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Data Journalism Top 10: Animating COVID Masks, Mapping US Campaign Cash, Homeless Arrests, Berlin Protests

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Research shows that masks are an essential defense against the coronavirus. Our NodeXL #ddj mapping from October 26 to November 1 finds The New York Times using animation and augmented reality to show just how masks work to filter and trap air particles that may carry the virus. This week’s Data Journalism Top 10 also includes several pieces on the US presidential election: FiveThirtyEight founder Nate Silver talks to Vox about polling errors and uncertainties, freelance journalist Betsy Mason explains common shortcomings of US election maps, and the NYT analyzed more than 25 million donations to the Trump and Biden presidential campaigns.

How Masks Work

As coronavirus cases keep mounting across the world, wearing a mask has never been more important. The New York Times created an animation to show how large respiratory droplets and smaller airborne particles that could carry the virus are trapped in the layers of fibers in masks. The team also produced an augmented reality component, which you can access on Instagram on mobile, that allows you to immerse yourself in the magnified fibers of an N95 respirator. Times Research and Development engineer Nick Bartzokas explains how they used Spark AR to build the animated AR sequences.

Analyzing Donations to US Presidential Campaigns

The New York Times mapped fund contributions to the Donald Trump and Joe Biden presidential campaigns down to each ZIP code. Its analysis of more than 25 million campaign donations from April 1 to October 14 this year revealed that financial support for the candidates was divided along class and education lines.

Arresting Homeless People

Two years ago, The Oregonian/OregonLive reported that more than half of police arrests made in 2017 in Portland, Oregon, were of homeless people. A new analysis by the newsroom found that this trend not only continued in the following years, but jail bookings for homeless people had skyrocketed. The investigation points to housing as a factor that could reduce the high rate of rearrests of people living on the streets. Journalist Molly Harbarger summarized the issue in this tweet thread. Read the investigation’s methodology here.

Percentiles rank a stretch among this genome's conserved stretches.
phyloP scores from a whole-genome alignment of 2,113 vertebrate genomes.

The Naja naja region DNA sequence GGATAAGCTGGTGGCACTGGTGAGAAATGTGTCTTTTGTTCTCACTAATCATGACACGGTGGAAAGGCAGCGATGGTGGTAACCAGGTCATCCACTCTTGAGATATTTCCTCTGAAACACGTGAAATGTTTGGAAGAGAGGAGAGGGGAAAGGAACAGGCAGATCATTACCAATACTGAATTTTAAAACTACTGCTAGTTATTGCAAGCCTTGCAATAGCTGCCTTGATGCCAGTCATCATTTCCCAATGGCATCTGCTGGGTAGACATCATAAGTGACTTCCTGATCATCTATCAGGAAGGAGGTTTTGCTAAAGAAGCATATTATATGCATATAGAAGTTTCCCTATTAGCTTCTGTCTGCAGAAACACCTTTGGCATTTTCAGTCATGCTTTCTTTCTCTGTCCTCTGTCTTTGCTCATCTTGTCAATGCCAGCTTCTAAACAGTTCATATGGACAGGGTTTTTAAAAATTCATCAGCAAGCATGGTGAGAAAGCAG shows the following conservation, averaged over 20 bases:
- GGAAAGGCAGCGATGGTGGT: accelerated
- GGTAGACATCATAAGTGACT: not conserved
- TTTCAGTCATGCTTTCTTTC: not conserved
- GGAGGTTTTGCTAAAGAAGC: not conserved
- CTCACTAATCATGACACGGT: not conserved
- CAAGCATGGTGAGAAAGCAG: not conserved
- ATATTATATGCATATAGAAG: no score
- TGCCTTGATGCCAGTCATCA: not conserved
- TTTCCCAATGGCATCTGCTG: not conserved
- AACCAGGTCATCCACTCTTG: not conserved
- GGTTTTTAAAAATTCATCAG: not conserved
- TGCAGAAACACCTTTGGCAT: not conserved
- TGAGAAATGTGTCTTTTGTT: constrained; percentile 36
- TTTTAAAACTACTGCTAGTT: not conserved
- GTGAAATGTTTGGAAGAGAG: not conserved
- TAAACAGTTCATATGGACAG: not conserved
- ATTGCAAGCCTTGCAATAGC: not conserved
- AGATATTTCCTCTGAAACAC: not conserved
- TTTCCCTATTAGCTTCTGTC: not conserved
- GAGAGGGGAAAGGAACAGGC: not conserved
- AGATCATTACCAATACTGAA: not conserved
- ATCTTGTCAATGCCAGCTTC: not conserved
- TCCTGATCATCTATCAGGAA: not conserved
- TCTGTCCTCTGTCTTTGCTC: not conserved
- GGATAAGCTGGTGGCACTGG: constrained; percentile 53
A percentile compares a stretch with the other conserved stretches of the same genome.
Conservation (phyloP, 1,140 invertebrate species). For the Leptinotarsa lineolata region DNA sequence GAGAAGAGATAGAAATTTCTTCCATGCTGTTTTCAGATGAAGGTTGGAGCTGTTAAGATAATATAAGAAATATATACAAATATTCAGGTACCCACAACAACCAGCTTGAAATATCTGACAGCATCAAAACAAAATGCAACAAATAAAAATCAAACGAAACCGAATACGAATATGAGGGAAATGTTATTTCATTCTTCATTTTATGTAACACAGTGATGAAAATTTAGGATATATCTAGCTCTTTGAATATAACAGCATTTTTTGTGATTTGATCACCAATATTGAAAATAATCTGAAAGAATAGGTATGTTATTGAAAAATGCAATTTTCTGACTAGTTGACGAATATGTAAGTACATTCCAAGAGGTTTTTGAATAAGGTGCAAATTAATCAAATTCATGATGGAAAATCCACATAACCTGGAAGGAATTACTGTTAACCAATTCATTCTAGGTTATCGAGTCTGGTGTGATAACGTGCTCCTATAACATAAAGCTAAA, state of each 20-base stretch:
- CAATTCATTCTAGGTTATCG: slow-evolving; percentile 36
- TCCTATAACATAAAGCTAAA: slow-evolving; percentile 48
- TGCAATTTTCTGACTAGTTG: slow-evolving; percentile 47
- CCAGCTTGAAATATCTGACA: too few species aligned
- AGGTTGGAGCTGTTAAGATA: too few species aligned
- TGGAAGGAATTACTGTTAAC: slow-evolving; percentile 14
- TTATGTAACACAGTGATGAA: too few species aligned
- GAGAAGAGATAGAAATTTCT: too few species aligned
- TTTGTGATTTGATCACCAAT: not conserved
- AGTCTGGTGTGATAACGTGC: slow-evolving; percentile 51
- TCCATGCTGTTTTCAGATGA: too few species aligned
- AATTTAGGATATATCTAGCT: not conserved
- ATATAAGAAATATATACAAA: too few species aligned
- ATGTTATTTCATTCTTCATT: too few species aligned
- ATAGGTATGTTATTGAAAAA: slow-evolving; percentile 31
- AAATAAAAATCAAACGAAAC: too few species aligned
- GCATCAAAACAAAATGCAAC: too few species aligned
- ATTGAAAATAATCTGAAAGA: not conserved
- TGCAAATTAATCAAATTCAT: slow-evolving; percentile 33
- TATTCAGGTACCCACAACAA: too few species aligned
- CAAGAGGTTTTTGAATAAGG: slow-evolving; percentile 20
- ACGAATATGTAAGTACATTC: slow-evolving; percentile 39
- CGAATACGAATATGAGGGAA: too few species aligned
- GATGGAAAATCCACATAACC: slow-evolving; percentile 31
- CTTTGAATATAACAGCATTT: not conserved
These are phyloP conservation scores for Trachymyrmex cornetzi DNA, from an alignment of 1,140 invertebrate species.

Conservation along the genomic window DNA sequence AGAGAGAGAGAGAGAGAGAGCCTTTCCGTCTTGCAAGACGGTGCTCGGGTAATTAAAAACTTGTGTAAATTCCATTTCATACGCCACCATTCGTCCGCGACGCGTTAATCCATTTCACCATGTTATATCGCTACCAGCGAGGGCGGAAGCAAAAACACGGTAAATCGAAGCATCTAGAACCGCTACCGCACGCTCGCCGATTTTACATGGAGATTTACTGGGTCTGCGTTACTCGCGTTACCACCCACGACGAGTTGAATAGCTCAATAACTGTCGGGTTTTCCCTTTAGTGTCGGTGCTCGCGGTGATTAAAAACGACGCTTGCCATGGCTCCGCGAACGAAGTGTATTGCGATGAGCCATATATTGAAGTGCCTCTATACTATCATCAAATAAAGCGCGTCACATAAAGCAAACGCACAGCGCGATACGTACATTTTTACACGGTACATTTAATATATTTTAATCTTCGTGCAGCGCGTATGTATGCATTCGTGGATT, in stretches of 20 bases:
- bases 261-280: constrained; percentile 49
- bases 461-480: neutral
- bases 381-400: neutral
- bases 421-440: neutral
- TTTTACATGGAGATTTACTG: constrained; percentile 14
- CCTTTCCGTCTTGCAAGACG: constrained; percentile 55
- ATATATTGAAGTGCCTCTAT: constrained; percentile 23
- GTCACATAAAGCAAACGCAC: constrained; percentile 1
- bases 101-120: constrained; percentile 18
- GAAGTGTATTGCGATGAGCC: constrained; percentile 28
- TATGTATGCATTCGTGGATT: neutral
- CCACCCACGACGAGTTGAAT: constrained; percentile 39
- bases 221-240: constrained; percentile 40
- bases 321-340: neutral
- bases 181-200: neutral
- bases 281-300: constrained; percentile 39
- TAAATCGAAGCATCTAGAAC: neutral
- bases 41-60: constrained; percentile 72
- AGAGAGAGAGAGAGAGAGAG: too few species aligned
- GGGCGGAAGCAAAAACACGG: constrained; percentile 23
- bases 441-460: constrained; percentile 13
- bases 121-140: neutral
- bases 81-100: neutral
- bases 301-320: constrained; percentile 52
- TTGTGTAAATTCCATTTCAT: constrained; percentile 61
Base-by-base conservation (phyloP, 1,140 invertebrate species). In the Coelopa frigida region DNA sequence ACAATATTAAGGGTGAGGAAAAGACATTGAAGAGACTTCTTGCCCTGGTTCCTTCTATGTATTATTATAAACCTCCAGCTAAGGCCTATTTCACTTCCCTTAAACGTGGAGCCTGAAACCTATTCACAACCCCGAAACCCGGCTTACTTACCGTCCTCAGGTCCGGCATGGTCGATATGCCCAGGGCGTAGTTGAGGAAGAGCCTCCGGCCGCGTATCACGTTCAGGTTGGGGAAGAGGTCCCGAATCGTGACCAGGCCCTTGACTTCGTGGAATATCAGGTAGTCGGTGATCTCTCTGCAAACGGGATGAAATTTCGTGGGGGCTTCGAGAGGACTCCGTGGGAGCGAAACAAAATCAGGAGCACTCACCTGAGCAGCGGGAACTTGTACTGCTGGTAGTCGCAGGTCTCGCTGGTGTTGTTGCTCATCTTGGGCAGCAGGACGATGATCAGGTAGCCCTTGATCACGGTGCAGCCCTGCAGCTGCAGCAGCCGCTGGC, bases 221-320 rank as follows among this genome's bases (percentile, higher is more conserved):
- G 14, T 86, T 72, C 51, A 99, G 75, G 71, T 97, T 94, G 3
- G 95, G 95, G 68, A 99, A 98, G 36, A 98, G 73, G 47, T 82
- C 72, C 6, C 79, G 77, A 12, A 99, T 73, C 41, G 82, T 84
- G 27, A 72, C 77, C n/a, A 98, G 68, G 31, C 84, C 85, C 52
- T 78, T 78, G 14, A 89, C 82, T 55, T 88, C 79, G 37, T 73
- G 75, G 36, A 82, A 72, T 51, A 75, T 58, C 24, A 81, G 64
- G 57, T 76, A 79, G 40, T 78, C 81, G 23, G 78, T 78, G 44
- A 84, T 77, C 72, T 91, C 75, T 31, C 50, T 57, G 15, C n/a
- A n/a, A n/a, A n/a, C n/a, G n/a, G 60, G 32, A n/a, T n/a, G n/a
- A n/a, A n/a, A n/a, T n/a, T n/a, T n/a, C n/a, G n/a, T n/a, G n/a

Italy: Preparing for a COVID-19 Second Wave

During the first wave of the coronavirus pandemic in Italy, Bergamo’s Papa Giovanni XXIII Hospital, in the Lombardy region, was overwhelmed by patients. Journalists Elena Zacchetti and Valentina Lovato, from Italian online news site Il Post, visited the hospital recently to see how it has better prepared itself to deal with the second wave of COVID-19 infections. Using Datawrapper, they also mapped the positive coronavirus cases in Lombardy from September 1 to October 25. (In Italian.)

Tracking COVID-19 US Hospitalizations

An increasing number of Americans are being hospitalized due to COVID-19. Bloomberg is tracking the surging numbers of hospitalizations and bed occupancy rates. The data is neatly visualized by state.

US Polling: 2016 versus 2020

Vox’s founder and editor-at-large Ezra Klein interviewed FiveThirtyEight founder Nate Silver about this year’s US presidential elections. Among the topics discussed, Silver talked about the differences between the 2016 elections compared to 2020, as well as polling errors and uncertainties.

Flaws in US Election Maps

US election maps are ubiquitous this campaign season, and many of them could mislead readers with bad design, geographical quirks, and perceptual illusions. Freelance journalist Betsy Mason explains some common shortcomings of existing maps and how color and contrast could influence viewers’ perceptions.

Germany: Mapping Rush Hour Traffic

Fear of the coronavirus is driving commuters from buses and trains into private vehicles — which in turn increases traffic jams. Using data from the navigation device maker TomTom, Der Spiegel created interactive maps to show commuters which locations in 10 major German cities suffer the worst traffic congestion. (In German.)

Smart Methods to Extract Data from Forms

Jonathan Stray, research fellow at Partnership on AI, writes about why form extraction is such a difficult and important problem, not just for journalism but also for climate science, medicine, and other fields. “The problem is not simply getting data off a form — there are lots of tools for doing that — but getting data off of every form, no matter the layout.” He introduces a project he is involved in that applies artificial intelligence and deep learning to solve the problem. More here.

Germany: Protests in Berlin

Protesters often gather in Berlin, Germany’s capital, to take part in demonstrations on issues ranging from civil rights and to labor policies to the environment and coronavirus. German freedom of information portal FragDenStaat and data visualization agency webkid collected, analyzed, and visualized data on all 12,774 demonstrations recorded in Berlin from January 2018 to mid-July 2020, which saw the involvement of some 1.4 million people. (In German.)

Thanks again to Marc Smith and Harald Meier of Connected Action for gathering the links and graphing them. The Top Ten #ddj list is curated weekly.

Eunice Au is GIJN’s program manager. Previously, she was a Malaysia correspondent for Singapore’s The Straits Times, and a journalist at the New Straits Times. She has also written for The Sun, Malaysian Today, and Madam Chair.

For a look at NodeXL’s mapping on #ddj and data journalism on Twitter, check out this map.

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